Stanford 'destroys' the line of scrimmage
December, 8, 2013
By Ted Miller | ESPN.com
TEMPE, Ariz. -- Arizona State was one of the nation's hottest teams heading into the Pac-12 championship game against Stanford. It had won seven in a row, the longest winning streak in the conference. Further, it was playing at home, where it was 7-0 with a 28-point average margin of victory. The Cardinal's only two losses came on the road.
That was reasonable grounds to believe that the 11th-ranked Sun Devils would fare better against No. 7 Stanford than in their Sept. 21 meeting, a 42-28 Cardinal whipping that wasn't nearly as close as the final score suggests.
Stanford did its smashmouth Stanford thing, and Arizona State was pretty helpless to do what it wanted to do in a 38-14 victory that will send the Cardinal to its second consecutive Rose Bowl, this time opposite Big Ten champion Michigan State.
"They dominated the game -- beat us in every way you can," Arizona State coach Todd Graham said.
And how does Stanford dominate? Said Graham, "They destroyed the line of scrimmage."
That's Stanford's thing. While many teams are spreading out defenses and outflanking them while going up-tempo, Stanford just lines up and tries to knock you over. It's not always pretty. But when Stanford is playing its best, it often renders all schematic complexities used against it irrelevant.
Christian Petersen/Getty ImagesTyler Gaffney got Stanford off to a fast start with a 69-yard touchdown run in the first quarter.
Arizona State had a plan, one that it thought would make things different this time. But it couldn't get started because, as Graham said, Stanford was destroying the line of scrimmage.
"I mean, they've made changes, but the way this team operates and the way we function, it's about us," Cardinal linebacker Shayne Skov said. "Offenses will change, but what matters is what we do defensively and offensively. We have to set the tone. We never want to adjust or have to adapt. We want to be the ones setting the tempo and forcing people to adjust to our style of football."
The Cardinal is now 11-2 after playing one of the nation's toughest schedules. How good are they in big games? Stanford is 10-0 in its past 10 games versus AP-ranked opponents, including 6-0 this season.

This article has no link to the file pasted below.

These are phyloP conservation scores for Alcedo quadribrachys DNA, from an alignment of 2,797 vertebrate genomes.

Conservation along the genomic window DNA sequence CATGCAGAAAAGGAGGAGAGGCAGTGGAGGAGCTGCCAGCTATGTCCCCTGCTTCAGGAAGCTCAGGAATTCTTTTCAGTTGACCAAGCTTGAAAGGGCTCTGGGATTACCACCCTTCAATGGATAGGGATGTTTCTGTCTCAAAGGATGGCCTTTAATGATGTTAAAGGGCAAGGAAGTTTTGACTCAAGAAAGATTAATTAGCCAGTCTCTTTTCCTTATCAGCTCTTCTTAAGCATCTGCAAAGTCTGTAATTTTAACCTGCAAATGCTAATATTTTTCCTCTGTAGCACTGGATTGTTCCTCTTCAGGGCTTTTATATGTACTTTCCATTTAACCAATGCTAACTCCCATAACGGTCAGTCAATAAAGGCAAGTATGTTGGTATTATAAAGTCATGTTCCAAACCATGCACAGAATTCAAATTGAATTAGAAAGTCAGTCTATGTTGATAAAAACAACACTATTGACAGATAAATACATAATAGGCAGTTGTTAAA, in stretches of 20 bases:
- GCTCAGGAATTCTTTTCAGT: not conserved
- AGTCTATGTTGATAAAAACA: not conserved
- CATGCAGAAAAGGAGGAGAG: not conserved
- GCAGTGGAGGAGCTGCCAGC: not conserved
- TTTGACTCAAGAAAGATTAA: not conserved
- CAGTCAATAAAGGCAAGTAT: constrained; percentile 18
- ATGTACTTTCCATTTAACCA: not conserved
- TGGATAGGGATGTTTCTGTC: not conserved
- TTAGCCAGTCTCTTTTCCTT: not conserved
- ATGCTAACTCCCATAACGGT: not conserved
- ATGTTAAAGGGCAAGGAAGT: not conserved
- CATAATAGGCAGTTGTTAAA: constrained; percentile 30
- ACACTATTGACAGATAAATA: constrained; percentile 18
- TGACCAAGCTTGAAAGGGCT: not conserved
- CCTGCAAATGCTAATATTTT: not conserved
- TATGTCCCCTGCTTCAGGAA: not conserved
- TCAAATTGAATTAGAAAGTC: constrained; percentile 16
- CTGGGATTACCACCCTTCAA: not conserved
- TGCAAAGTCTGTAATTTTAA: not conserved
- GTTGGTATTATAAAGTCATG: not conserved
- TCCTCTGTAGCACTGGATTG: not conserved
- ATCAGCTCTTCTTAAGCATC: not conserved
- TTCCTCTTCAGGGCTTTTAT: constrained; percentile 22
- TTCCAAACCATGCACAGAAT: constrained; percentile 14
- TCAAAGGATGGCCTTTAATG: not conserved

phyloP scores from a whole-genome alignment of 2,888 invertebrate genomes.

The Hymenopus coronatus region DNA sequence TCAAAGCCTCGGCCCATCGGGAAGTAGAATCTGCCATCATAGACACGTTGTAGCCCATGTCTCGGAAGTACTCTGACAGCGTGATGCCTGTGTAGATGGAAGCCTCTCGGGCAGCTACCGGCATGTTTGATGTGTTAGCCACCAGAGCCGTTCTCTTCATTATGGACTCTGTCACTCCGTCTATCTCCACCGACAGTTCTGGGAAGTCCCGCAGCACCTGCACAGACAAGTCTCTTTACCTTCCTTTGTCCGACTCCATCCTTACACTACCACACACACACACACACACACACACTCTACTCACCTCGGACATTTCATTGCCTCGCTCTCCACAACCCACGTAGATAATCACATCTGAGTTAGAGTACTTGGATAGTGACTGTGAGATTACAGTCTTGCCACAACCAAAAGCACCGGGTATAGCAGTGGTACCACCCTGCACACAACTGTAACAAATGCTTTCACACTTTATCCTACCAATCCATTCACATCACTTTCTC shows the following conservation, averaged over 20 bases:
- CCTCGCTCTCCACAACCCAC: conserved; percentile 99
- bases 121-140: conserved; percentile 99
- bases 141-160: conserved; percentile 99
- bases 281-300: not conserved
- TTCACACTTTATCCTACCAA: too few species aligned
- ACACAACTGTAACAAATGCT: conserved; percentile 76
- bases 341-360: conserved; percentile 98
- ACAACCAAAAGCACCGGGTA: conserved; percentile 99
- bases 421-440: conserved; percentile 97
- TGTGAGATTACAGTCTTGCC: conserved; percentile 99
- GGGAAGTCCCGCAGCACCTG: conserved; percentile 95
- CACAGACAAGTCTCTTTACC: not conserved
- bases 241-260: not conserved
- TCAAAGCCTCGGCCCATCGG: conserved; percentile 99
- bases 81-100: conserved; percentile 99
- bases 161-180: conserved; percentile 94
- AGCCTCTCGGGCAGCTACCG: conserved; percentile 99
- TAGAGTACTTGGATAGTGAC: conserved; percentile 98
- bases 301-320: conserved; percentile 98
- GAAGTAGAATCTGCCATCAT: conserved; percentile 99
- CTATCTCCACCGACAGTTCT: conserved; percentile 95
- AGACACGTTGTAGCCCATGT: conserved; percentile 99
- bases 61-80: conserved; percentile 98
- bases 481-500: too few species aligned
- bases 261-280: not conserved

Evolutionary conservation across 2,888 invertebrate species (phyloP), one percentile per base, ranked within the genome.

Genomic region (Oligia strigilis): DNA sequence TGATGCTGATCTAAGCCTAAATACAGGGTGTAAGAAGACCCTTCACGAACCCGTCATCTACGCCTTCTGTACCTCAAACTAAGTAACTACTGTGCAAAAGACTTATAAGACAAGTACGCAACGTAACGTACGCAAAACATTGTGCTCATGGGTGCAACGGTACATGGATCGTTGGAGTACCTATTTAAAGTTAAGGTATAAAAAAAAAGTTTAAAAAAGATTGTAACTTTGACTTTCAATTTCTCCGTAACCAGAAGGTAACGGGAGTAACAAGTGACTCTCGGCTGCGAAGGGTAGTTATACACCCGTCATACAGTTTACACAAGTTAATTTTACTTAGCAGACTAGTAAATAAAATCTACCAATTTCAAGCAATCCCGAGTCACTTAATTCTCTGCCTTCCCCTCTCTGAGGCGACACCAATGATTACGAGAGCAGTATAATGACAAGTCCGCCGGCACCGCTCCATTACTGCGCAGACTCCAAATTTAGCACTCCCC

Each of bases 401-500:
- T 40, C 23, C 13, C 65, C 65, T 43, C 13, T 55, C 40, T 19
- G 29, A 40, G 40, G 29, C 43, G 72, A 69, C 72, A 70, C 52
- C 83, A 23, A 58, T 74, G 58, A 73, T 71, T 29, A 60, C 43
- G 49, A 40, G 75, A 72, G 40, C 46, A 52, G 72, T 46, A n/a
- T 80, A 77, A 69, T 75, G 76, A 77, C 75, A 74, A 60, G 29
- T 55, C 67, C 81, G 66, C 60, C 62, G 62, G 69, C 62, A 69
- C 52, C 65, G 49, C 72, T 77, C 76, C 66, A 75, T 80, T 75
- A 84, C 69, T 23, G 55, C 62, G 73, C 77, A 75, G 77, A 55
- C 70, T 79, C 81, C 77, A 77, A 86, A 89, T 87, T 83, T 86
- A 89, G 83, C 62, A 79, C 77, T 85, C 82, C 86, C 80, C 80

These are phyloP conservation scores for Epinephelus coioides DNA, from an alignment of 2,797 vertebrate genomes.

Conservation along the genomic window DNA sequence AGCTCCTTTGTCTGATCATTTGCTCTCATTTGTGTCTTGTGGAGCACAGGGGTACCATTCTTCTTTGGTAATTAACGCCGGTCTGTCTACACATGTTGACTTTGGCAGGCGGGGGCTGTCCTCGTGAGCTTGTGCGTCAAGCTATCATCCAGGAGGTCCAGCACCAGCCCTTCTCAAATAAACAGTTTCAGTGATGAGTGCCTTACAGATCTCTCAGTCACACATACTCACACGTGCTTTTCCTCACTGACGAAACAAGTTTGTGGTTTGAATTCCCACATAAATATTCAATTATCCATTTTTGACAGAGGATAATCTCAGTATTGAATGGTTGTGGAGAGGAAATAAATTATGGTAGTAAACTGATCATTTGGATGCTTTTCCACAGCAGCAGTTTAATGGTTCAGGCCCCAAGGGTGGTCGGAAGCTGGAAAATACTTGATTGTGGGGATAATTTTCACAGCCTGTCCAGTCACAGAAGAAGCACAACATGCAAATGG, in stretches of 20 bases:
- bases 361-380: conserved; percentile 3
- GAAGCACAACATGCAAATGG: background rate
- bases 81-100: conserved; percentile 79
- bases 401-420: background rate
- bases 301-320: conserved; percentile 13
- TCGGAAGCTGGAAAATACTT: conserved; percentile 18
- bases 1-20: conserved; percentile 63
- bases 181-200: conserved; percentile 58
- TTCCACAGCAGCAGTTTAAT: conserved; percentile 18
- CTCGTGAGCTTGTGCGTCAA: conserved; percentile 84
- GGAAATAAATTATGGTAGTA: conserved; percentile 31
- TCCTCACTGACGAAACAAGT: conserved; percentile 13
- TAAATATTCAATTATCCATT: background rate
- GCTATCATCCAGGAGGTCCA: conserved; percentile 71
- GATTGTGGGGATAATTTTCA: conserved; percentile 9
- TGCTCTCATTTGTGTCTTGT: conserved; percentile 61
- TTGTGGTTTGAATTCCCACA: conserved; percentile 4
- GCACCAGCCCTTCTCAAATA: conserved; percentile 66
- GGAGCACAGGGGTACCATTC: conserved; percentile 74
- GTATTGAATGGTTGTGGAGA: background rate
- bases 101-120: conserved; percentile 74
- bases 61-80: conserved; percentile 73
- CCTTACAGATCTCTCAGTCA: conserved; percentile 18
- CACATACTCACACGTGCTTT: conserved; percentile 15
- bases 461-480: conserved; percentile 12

It's fair to ask how Stanford lost two games, to Utah and USC. But you won't get many excuses from the Cardinal.
"We bring the effort every week, but we didn't get the results we wanted," Skov said.
Stanford doesn't only grind it out, however. It got its first of nine plays of longer than 20 yards on its first possession when running back Tyler Gaffney slipped around the Sun Devils defense and ran 69 yards for a touchdown.
Gaffney would go on to rush for 133 yards on 22 carries with three touchdowns, earning game MVP honors. When the Cardinal went to the Rose Bowl last year, he was a professional baseball player watching from the sidelines in Pasadena. His return to the team, spurred in large part because of that game reigniting his football itch, is a big reason he's going to play in the Granddaddy himself.
"This is exactly why you come back," he said. "This is what you play for."
He now has rushed for 1,618 yards and a Pac-12 high 20 touchdowns this season.
"There is no question that Tyler Gaffney has been the heartbeat of our offense all year," Stanford coach David Shaw said. "Gaffney, you just watch him play, and he gets stronger and stronger. He just drags guys."
While Gaffney was the offensive star, junior quarterback Kevin Hogan's performance was perhaps more notable. He has been up and down this year, but he was decidedly up against the Sun Devils, completing 12 of 18 passes for 277 yards and a score with no interceptions. He also rushed for 24 yards.
"With some of those step-up in the pocket throws and runs, those are huge plays, and we don't win without those plays," Shaw said. "Kevin's got ice water in his veins."
AP Photo/Matt YorkQuarterback Kevin Hogan accounted for 301 yards and a touchdown in directing the Cardinal offense.
Of course, in contrast to many Pac-12 teams, the Cardinal is defense-first. Stanford held an opponent to 20 or fewer points for the seventh time in as many games. The Cardinal has held opponents to 20 or fewer points in 20 of its past 25 games.
Stanford outgained the Sun Devils 517 yards to 311 and outrushed them 240 to 138, with the Sun Devils getting more than a third of their yards on the ground from a 51-yard first-quarter touchdown run from D.J. Foster. The Sun Devils' other score came on a short pass that Foster turned into a 65-yard touchdown play.
Shaw admitted there was some big-picture, retrospective thinking in his locker room leading up to the game. Stanford, which went 1-11 in 2006, is on an unprecedented run of success, as it becomes the fifth -- and final -- team to go to four straight BCS games.
"I told the players what was at stake," Shaw said. "What was at stake is their legacy."
That legacy is a very specific set of skills. It's simple. And just a bit brutal.
Explained Skov: "We're going to come after you offensively, defensively and attack the line of scrimmage. It's what we do, and we were successful today."
Today and for four consecutive seasons that featured 46 victories, most of which looked a lot like the 2013 Pac-12 championship game.
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